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Three Nats prospects in MLB.com's top 100

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Three Nats prospects in MLB.com's top 100

MLB.com's Jonathan Mayo has updated his list of the game's 100 best prospects and each of the Nationals' first three draft picks in 2011 were included. Infielder Anthony Rendon, pitcher Alex Meyer, and outfielder Brian Goodwin were ranked with Lucas Giolito, regarded by Mayo as the team's fourth best prospect, left as the odd man out.

Rendon comes in at 37, likely because of his injury-plagued 2012 season. Rendon's stock was much higher a year ago when he was considered the best bat in the 2011 draft.

Mayo acknowledges the injury problems and then gives praise.

"When healthy, Rendon is a plus defender at third. At the plate, he has the kind of advanced approach that should allow him to move quickly while hitting for average and power," he said.

Rendon was promoted to Double-A Harrisburg in August and should start next season at one of the system's higher levels. He could be a good candidate for a call-up next season as well, possibly as early as June or July.

Meyer was ranked 57th by Mayo after having a sort of surprise season in the minors. He began at Hagerstown and dominated at the Low-A level with a 3.10 ERA and 107 strikeouts in 18 starts. He was then promoted to Potomac and pitched even better with a 2.31 ERA in seven outings. Across both levels of Single-A Meyer went 10-6 with a 2.86 ERA and 139 strikeouts in 129.0 innings.

Here is part of his take on Meyer:

"Very tall and lanky, Meyer still has plenty of room to add weight and strength to his 6-foot-9 frame. He has two plus pitches, a fastball up to 97 mph and a power slider (86-88 mph). He also added a changeup, and although its not as good as the two plus pitches, it has the chance to be an average pitch."

It should be noted Mayo has Meyer ahead of Kevin Gausman (63rd overall) who was picked fourth overall by the Baltimore Orioles in the 2012 draft.

Goodwin made the top 100 with an overall ranking of 74th. The 2011 pick is described by Mayo as a five-tool player who "could be a very good center fielder in time, and he also has the arm, as well as the bat, to move to a corner if need be." Goodwin hit .280 in 100 total games across Low-A Hagerstown and Double-A Harrisburg last season.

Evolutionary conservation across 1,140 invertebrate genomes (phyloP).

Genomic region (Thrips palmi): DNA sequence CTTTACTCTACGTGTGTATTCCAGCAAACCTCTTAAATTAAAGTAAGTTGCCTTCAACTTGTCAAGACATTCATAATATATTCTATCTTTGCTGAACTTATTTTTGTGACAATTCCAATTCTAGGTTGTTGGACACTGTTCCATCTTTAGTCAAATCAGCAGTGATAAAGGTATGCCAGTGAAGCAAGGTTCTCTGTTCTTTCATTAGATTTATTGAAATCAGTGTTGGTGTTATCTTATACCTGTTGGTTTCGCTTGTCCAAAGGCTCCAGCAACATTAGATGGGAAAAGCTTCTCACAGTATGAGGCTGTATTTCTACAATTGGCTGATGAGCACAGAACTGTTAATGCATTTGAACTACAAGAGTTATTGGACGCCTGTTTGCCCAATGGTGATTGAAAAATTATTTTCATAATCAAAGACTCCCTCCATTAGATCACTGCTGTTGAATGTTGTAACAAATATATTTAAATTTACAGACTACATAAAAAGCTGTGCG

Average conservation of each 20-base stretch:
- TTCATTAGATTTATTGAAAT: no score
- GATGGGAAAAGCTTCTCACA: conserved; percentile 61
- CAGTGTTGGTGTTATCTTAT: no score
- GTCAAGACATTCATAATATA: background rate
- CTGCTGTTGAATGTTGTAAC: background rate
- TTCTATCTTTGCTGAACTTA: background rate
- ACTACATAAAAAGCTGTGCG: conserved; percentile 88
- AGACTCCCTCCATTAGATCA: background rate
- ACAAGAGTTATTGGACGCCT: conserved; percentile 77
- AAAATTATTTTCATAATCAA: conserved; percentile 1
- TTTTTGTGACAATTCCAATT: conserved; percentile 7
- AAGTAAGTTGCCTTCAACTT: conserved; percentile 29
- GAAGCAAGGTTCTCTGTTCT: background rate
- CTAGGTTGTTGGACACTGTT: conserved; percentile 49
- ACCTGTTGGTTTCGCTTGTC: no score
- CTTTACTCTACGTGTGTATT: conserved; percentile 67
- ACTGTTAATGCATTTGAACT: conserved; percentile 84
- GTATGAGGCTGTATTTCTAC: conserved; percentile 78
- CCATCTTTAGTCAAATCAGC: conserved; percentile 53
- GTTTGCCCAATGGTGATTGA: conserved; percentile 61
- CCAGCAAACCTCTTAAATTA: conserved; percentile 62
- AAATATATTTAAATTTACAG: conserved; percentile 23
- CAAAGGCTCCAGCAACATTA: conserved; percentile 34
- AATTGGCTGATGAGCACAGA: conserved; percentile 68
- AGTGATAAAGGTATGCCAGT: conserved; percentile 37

Mayo ranked a former Nationals prospect, A.J. Cole, at 98th. Cole was traded to the Oakland Athletics in a multi-player deal that landed Gio Gonzalez in Washington.

For Mayo's full list and his top 20 Nats prospects right here.

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5 things you should know about new Nationals' pitcher Kelvin Herrera

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USA TODAY Sports

5 things you should know about new Nationals' pitcher Kelvin Herrera

The Nationals traded for Royals' pitcher Kelvin Herrera this evening. 

Not only did the Nationals trade for Kelvin Herrera, but they did so without losing Juan Soto, Victor Robles, or Andrew Stevenson. The first two were never in any real danger of being traded for a relief pitcher who will be a free agent at year's end, but the Nats escaped only giving up their 10th and 11th ranked prospects:

On the surface, this deal looks exceptional for the Nationals. Herrera is another back-of-the-bullpen type that only further deepens the Nats' options in that department. Here are a handful of things you should know about the Nationals' newest pitcher:

1. Herrera's strikeout "issue" is complicated 

Herrera, like many other closers over the last half-decade, has made his name in strikeouts. He topped out at a 30.4 percent strikeout rate in 2016, and has a 23.4 percent clip for his career. His K% this season sits at 23.2 percent, which is both higher than last season and lower than his career average.